While other generations are catching on to the idea of becoming cord cutters and cord shavers, Gen Zs are cord nevers. Generation Z is now the largest consumer of content, and one that is always connected, always online. A study by Wikia says that 100% of GenZers are connected at least 1 hour a day, and almost 50% are connected 10+ hours per day.
Yet, they almost never watch TV.
Ultimately, media companies need to provide their customers the right content, at the right time, in the right format for their device. To do this, and to do it right, companies need to become digital-first themselves and put technology at the heart of their business strategy.
Remember when big studios like Universal, Disney, Fox, and MGM were the big content creators? Today, consumers themselves are a primary source for content creation.
User-generated content is now mainstream. With new outlets for content creation, Millennials and GenZers are becoming internet celebrities on a daily basis. They are becoming Snapchat and Vine stars, Instagram-famous, or going viral on Facebook.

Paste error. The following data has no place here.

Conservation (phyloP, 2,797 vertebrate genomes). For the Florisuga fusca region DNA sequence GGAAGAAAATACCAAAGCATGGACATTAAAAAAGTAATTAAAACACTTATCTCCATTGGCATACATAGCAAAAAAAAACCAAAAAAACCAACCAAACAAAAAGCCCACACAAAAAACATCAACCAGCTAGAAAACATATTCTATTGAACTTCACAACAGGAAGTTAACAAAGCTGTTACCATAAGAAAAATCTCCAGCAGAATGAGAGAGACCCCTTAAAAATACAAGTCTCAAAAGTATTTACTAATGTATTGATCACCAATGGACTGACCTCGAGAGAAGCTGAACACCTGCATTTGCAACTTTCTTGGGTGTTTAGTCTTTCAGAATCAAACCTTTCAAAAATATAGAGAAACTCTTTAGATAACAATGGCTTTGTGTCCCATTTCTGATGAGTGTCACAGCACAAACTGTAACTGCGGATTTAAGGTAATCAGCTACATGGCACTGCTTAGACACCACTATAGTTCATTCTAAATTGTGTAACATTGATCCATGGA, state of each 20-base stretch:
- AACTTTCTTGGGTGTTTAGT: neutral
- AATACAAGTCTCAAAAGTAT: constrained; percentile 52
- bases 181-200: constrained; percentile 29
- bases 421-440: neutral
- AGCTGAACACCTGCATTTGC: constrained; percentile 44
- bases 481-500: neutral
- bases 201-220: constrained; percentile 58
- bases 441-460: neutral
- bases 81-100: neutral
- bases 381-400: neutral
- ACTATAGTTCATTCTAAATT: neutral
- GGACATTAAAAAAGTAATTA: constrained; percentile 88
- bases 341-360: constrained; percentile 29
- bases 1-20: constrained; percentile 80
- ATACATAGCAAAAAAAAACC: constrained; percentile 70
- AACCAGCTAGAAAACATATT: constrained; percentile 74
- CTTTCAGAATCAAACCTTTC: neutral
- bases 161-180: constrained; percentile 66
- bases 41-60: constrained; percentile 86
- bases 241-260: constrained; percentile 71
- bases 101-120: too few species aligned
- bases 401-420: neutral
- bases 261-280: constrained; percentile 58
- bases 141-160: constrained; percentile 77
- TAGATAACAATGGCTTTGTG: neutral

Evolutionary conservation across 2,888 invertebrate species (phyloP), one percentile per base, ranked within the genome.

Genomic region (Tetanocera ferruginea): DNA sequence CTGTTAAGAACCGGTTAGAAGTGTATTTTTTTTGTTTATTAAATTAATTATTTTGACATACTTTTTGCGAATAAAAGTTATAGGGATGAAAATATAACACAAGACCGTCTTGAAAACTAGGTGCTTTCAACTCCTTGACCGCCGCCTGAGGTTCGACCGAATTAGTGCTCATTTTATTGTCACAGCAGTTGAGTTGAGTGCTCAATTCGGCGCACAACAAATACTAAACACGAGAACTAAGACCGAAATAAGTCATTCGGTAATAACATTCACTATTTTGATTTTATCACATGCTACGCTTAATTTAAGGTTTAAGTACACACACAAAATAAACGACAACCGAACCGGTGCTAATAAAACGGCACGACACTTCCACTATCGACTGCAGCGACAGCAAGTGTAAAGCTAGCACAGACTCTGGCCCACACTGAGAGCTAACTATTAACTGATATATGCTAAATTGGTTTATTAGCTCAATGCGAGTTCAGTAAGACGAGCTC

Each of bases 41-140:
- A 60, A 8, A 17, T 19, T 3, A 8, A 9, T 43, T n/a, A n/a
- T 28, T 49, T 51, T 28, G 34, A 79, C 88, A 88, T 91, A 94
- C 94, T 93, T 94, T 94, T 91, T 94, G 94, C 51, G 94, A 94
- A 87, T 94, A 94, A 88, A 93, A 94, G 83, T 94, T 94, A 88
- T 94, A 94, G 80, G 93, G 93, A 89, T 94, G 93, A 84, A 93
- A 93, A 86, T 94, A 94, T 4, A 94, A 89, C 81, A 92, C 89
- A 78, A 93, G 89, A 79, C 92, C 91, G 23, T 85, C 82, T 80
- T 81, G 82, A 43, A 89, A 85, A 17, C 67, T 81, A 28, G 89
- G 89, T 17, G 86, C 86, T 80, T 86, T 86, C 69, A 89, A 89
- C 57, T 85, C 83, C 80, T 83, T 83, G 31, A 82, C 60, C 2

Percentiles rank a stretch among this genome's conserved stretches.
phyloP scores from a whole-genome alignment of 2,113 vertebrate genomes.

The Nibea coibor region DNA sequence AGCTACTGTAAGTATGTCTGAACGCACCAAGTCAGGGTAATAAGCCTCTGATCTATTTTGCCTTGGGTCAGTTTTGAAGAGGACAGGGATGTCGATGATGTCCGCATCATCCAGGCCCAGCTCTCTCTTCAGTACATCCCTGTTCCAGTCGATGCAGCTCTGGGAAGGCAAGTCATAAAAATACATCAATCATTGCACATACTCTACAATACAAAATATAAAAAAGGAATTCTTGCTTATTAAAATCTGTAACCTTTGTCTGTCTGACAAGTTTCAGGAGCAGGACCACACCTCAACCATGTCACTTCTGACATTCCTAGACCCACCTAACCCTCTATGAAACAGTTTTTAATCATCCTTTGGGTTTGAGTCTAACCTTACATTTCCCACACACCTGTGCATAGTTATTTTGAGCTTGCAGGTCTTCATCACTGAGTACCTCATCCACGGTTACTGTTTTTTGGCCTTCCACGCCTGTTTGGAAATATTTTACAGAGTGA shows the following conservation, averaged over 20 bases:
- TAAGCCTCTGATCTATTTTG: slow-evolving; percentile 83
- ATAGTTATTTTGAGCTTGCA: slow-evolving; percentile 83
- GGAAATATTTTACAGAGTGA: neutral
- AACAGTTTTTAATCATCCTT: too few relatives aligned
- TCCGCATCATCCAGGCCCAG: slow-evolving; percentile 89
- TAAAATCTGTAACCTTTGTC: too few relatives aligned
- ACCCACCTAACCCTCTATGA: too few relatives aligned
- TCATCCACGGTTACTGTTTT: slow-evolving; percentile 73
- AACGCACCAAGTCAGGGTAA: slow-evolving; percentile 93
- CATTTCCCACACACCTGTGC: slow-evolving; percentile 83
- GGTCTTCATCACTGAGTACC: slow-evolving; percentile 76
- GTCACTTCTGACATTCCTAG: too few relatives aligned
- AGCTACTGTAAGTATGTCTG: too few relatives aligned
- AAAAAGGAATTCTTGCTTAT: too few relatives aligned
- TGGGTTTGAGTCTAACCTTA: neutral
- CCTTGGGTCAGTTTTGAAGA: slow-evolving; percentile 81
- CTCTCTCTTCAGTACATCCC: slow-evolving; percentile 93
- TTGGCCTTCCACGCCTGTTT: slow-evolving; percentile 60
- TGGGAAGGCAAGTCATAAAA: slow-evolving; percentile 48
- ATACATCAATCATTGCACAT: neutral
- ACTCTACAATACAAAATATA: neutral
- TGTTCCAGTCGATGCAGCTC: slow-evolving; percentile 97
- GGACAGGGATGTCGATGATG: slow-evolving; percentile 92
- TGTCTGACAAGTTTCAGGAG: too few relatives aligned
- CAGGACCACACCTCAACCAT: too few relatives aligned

Facebook itself has become a powerful force as a media destination. Not only is Facebook paying celebrities and traditional new outlets reportedly $50M to use their Facebook Live feature, regular users are attracting as much viewership from their live videos as the major prime time news outlets. In one milestone for the fledgling video service, Facebook Live videos filmed at the scene of the aftermath of the recent Minnesota and Dallas shootings attracted over 5M viewers, close to that of ABC World News Tonight.
The fragmentation of the consumer experience has major implications for broadcasters and publishers. No longer can they expect their audiences to be loyal in a world where distribution power—and ad revenue—are split between traditional publishers and digital-first disruptors, who are rapidly becoming content producers themselves.
Digital-first disruptors like Netflix and Amazon hold clear advantages, but media companies too have fundamental strengths—strong brands and content development capabilities—that they can leverage to create value in this changing marketplace.